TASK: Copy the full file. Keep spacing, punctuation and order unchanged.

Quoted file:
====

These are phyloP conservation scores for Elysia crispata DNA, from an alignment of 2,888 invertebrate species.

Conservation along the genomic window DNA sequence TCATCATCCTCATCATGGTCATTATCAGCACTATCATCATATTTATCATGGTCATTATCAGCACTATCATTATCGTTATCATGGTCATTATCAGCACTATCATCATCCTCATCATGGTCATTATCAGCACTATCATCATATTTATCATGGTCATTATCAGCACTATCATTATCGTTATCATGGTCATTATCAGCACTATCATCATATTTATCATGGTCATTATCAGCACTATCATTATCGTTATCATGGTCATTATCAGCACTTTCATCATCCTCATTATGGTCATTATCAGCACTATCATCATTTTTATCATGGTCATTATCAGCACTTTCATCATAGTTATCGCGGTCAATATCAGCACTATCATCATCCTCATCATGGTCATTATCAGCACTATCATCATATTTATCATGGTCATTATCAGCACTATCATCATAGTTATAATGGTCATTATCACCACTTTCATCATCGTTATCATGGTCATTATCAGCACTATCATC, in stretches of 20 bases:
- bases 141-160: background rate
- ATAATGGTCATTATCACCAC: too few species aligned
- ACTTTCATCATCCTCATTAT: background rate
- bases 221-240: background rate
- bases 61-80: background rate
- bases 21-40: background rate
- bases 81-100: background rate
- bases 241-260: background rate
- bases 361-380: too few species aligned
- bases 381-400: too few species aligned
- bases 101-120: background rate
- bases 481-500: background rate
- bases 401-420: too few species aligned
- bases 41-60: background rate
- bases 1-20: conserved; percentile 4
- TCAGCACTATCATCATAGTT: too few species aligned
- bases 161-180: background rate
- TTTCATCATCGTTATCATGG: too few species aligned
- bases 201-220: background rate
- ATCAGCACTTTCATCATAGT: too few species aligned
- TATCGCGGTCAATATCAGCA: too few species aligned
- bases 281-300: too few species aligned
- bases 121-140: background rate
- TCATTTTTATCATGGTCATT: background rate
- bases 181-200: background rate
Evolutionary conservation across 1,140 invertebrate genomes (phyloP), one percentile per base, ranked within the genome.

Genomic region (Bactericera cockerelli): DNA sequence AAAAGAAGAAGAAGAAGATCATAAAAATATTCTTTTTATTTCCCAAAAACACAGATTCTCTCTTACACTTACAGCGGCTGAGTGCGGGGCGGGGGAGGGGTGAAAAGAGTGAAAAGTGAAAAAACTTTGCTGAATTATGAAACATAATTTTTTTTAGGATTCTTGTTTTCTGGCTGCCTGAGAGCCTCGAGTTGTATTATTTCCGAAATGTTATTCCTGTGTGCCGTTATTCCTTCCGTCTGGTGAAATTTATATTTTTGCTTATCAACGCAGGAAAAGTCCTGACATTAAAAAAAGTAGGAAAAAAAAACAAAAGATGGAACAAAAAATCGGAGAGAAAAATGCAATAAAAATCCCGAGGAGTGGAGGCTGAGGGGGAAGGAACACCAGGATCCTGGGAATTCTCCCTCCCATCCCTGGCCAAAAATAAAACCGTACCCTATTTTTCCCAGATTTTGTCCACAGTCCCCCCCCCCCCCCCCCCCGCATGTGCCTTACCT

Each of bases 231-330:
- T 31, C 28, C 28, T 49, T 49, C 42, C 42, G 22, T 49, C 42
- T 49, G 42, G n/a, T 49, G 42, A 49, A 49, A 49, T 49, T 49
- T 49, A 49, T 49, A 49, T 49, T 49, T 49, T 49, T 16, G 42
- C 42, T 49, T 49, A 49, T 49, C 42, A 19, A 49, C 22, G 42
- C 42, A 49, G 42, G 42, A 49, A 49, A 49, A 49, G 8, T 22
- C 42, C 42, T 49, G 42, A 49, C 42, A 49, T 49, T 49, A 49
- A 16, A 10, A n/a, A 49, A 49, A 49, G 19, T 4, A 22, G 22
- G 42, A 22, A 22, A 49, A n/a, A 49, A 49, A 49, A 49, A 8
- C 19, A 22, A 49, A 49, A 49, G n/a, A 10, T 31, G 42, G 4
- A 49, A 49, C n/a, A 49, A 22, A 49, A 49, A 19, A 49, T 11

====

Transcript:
These are phyloP conservation scores for Elysia crispata DNA, from an alignment of 2,888 invertebrate species.

Conservation along the genomic window DNA sequence TCATCATCCTCATCATGGTCATTATCAGCACTATCATCATATTTATCATGGTCATTATCAGCACTATCATTATCGTTATCATGGTCATTATCAGCACTATCATCATCCTCATCATGGTCATTATCAGCACTATCATCATATTTATCATGGTCATTATCAGCACTATCATTATCGTTATCATGGTCATTATCAGCACTATCATCATATTTATCATGGTCATTATCAGCACTATCATTATCGTTATCATGGTCATTATCAGCACTTTCATCATCCTCATTATGGTCATTATCAGCACTATCATCATTTTTATCATGGTCATTATCAGCACTTTCATCATAGTTATCGCGGTCAATATCAGCACTATCATCATCCTCATCATGGTCATTATCAGCACTATCATCATATTTATCATGGTCATTATCAGCACTATCATCATAGTTATAATGGTCATTATCACCACTTTCATCATCGTTATCATGGTCATTATCAGCACTATCATC, in stretches of 20 bases:
- bases 141-160: background rate
- ATAATGGTCATTATCACCAC: too few species aligned
- ACTTTCATCATCCTCATTAT: background rate
- bases 221-240: background rate
- bases 61-80: background rate
- bases 21-40: background rate
- bases 81-100: background rate
- bases 241-260: background rate
- bases 361-380: too few species aligned
- bases 381-400: too few species aligned
- bases 101-120: background rate
- bases 481-500: background rate
- bases 401-420: too few species aligned
- bases 41-60: background rate
- bases 1-20: conserved; percentile 4
- TCAGCACTATCATCATAGTT: too few species aligned
- bases 161-180: background rate
- TTTCATCATCGTTATCATGG: too few species aligned
- bases 201-220: background rate
- ATCAGCACTTTCATCATAGT: too few species aligned
- TATCGCGGTCAATATCAGCA: too few species aligned
- bases 281-300: too few species aligned
- bases 121-140: background rate
- TCATTTTTATCATGGTCATT: background rate
- bases 181-200: background rate
Evolutionary conservation across 1,140 invertebrate genomes (phyloP), one percentile per base, ranked within the genome.

Genomic region (Bactericera cockerelli): DNA sequence AAAAGAAGAAGAAGAAGATCATAAAAATATTCTTTTTATTTCCCAAAAACACAGATTCTCTCTTACACTTACAGCGGCTGAGTGCGGGGCGGGGGAGGGGTGAAAAGAGTGAAAAGTGAAAAAACTTTGCTGAATTATGAAACATAATTTTTTTTAGGATTCTTGTTTTCTGGCTGCCTGAGAGCCTCGAGTTGTATTATTTCCGAAATGTTATTCCTGTGTGCCGTTATTCCTTCCGTCTGGTGAAATTTATATTTTTGCTTATCAACGCAGGAAAAGTCCTGACATTAAAAAAAGTAGGAAAAAAAAACAAAAGATGGAACAAAAAATCGGAGAGAAAAATGCAATAAAAATCCCGAGGAGTGGAGGCTGAGGGGGAAGGAACACCAGGATCCTGGGAATTCTCCCTCCCATCCCTGGCCAAAAATAAAACCGTACCCTATTTTTCCCAGATTTTGTCCACAGTCCCCCCCCCCCCCCCCCCCGCATGTGCCTTACCT

Each of bases 231-330:
- T 31, C 28, C 28, T 49, T 49, C 42, C 42, G 22, T 49, C 42
- T 49, G 42, G n/a, T 49, G 42, A 49, A 49, A 49, T 49, T 49
- T 49, A 49, T 49, A 49, T 49, T 49, T 49, T 49, T 16, G 42
- C 42, T 49, T 49, A 49, T 49, C 42, A 19, A 49, C 22, G 42
- C 42, A 49, G 42, G 42, A 49, A 49, A 49, A 49, G 8, T 22
- C 42, C 42, T 49, G 42, A 49, C 42, A 49, T 49, T 49, A 49
- A 16, A 10, A n/a, A 49, A 49, A 49, G 19, T 4, A 22, G 22
- G 42, A 22, A 22, A 49, A n/a, A 49, A 49, A 49, A 49, A 8
- C 19, A 22, A 49, A 49, A 49, G n/a, A 10, T 31, G 42, G 4
- A 49, A 49, C n/a, A 49, A 22, A 49, A 49, A 19, A 49, T 11